UN denies culpability for genocideBy MARK RILEY and PAMELA BONE
Wednesday 12 January 2000
The United Nations is set to exercise its broad diplomatic immunity to avoid moves by two Australian lawyers to sue it for alleged complicity in the Rwandan genocide which left 800,000 dead.
The UN denied on Monday that it had any legal culpability in the 1994 killings, despite being criticised from an independent inquiry for not taking greater action to head off the murderous wave.
Mr Michael Hourigan, a US-based former South Australian prosecutor, and leading human rights lawyer, Mr Geoffrey Robertson, are preparing to sue the UN on behalf of two Rwandan women who lost family members in the killings.
The women claim that UN peacekeepers sent to protect their families either handed them over to the rampaging Hutu militants or ran away when the fighting broke out.
A UN spokesman said on Monday that the organisation did not believe it had anything to answer for in the courts, and warned that any legal action could have a damaging effect on the future of all peacekeeping operations.
"I can't say that we will definitely use our immunity, because there is no case at the moment and everything is hypothetical," Mr Fred Eckhard, the official spokesman for the UN Secretary-General, Mr Kofi Annan, said.
"But I can say that if we allowed our peacekeepers to be brought to courts and tried over matters like this, that would be the end of peacekeeping."
A UN official later said the organisation would exercise its immunity if the matter got to a court.
Mr Eckhard said the UN soldiers in Rwanda were never given a Security Council mandate to become involved in the fighting. "We were not there to stop a war - we were there to facilitate a peace process," he said.
Mr Hourigan said a formal letter of demand to the UN is being prepared.
"We will first ask for a settlement or reparations package for the families. If the UN refuses to settle then we will ask for a private arbitration before a negotiated international tribunal. This type of settlement process is known to the UN and has precedent in international law," he said.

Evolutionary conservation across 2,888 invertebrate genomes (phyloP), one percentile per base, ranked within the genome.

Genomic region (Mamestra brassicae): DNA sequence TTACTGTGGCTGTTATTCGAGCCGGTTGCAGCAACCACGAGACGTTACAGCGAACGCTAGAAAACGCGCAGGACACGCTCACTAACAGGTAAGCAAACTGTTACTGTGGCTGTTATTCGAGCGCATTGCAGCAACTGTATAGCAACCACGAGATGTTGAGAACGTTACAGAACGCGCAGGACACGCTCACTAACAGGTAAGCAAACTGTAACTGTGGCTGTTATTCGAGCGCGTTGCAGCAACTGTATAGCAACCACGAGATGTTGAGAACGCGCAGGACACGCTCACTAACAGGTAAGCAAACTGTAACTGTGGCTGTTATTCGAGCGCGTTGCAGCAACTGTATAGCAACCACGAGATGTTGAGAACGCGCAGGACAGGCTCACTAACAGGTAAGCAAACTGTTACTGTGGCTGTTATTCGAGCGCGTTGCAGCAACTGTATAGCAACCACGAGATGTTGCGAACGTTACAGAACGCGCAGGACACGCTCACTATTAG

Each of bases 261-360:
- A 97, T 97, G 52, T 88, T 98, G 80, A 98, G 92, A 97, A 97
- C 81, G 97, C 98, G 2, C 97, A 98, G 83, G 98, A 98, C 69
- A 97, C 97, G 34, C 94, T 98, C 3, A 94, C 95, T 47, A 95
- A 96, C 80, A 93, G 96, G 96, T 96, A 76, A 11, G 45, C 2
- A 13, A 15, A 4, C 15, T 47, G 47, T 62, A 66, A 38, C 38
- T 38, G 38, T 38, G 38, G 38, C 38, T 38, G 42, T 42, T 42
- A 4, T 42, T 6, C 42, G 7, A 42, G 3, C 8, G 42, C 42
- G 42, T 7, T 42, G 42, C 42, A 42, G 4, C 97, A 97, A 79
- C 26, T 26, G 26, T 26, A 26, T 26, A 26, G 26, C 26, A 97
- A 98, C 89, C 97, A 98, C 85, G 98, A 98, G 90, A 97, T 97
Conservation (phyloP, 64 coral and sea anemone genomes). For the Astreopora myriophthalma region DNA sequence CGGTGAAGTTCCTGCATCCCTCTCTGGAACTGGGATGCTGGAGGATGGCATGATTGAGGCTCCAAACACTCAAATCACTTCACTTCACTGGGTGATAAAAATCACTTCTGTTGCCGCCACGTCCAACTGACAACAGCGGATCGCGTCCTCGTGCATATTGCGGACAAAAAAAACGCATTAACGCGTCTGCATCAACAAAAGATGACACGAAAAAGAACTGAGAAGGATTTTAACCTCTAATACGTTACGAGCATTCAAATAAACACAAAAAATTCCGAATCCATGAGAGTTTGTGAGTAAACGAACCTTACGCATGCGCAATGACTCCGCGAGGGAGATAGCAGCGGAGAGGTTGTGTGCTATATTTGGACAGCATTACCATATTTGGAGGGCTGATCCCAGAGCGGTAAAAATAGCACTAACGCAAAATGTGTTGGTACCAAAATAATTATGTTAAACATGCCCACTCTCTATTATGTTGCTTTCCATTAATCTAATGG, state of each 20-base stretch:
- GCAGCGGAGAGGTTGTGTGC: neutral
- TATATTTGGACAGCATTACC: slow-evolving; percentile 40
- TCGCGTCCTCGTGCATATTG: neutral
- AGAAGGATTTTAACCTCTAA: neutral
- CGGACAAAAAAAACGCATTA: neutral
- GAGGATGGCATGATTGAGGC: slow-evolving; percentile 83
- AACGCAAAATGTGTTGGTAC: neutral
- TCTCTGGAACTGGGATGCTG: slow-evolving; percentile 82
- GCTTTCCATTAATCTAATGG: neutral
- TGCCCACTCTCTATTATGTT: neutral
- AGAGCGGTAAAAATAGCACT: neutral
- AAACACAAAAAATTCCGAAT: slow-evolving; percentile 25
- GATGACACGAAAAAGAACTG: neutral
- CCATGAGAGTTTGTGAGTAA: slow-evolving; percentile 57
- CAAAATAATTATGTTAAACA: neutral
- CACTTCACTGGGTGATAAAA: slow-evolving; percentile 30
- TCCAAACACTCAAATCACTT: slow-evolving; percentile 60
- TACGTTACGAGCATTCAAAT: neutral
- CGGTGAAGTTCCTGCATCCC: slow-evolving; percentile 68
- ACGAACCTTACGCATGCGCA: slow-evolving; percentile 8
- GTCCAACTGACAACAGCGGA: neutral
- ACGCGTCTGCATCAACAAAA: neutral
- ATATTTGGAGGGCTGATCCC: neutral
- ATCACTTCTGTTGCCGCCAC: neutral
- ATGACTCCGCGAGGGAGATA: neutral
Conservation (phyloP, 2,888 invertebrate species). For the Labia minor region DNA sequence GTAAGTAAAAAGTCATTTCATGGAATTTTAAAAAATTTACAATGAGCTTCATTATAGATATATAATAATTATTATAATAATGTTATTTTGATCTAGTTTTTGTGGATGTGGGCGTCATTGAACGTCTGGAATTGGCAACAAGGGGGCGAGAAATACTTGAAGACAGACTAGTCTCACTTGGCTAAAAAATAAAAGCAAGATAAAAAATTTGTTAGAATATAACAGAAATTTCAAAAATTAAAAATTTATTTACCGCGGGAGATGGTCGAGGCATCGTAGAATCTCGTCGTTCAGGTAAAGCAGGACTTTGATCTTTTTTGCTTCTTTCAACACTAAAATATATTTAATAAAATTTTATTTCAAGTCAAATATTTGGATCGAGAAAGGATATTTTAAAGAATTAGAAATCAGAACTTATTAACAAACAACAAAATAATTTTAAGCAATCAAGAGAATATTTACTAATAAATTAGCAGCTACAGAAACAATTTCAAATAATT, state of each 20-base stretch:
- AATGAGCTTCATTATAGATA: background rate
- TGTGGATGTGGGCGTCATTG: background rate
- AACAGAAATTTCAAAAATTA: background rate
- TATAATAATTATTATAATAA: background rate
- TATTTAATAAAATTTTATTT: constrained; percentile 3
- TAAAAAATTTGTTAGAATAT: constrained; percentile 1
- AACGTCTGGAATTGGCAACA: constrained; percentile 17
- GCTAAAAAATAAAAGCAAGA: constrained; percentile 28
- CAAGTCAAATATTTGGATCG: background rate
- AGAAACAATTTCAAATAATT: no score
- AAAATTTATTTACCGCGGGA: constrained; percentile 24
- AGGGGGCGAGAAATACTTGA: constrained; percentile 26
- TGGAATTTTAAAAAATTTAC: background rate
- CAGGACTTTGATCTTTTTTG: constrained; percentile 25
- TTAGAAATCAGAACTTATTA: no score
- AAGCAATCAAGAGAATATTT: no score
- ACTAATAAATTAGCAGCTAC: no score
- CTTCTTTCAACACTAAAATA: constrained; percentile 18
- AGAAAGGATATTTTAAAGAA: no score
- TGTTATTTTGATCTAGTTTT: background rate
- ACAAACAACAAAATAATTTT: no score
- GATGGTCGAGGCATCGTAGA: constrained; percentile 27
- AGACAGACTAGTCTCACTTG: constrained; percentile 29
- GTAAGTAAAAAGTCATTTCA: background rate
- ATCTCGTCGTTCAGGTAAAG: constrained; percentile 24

"But one must remember that no one has ever brought this type of complaint against the UN before. So we are really making international law."
However, there is precedent for the principle, he said. "The world demanded that the Nazis and their allies compensated the victims of the Holocaust. The world has just demanded that the Iraqis compensate the victims of its military aggression in Kuwait. Why shouldn't the United Nations be required to make good its damage in Rwanda?"
Mr Hourigan was an investigator with the UN International Criminal Tribunal for Rwanda, and uncovered diplomatic cables sent to the UN headquarters in New York warning of the genocide.
The US Secretary of State, Dr Madeleine Albright, who was the US ambassador to the UN at the time of the 1994 genocide, refused to appear before the independent inquiry, which was chaired by the former Swedish Prime Minister, Ingvar Carlsson. Dr Albright is reported to have been in favor of cutting UN peacekeeping forces in Rwanda to 270, which is what the Security Council ultimately ordered.
The cables, from the UN commander in Rwanda, the Canadian General Romeo Dallaire, went to Mr Annan in his then-capacity as head of peacekeeping.
An independent inquiry into the genocide, commissioned by Mr Annan and headed by former Mr Carlsson, issued a report last month criticising Mr Annan and other senior UN officials for failing to sound the alarm earlier.
It also condemned the lack of political will on the UN Security Council to act against the massacre. The Security Council met while the killings were continuing and voted to reduce, rather than increase its military presence in response.
The Security Council decisions on Rwanda had the strong support of the US Government, which did not want to become involved in another peacekeeping tragedy so soon after suffering heavy losses in Somalia.
Mr Annan emphasised the Rwandan peacekeepers' lack of power in his response last month to Mr Carlsson's report.
He said that of all his aims as Secretary-General, "there is none to which I feel more deeply committed than that of enabling the United Nations never again to fail in protecting a civilian population from genocide or mass slaughter".
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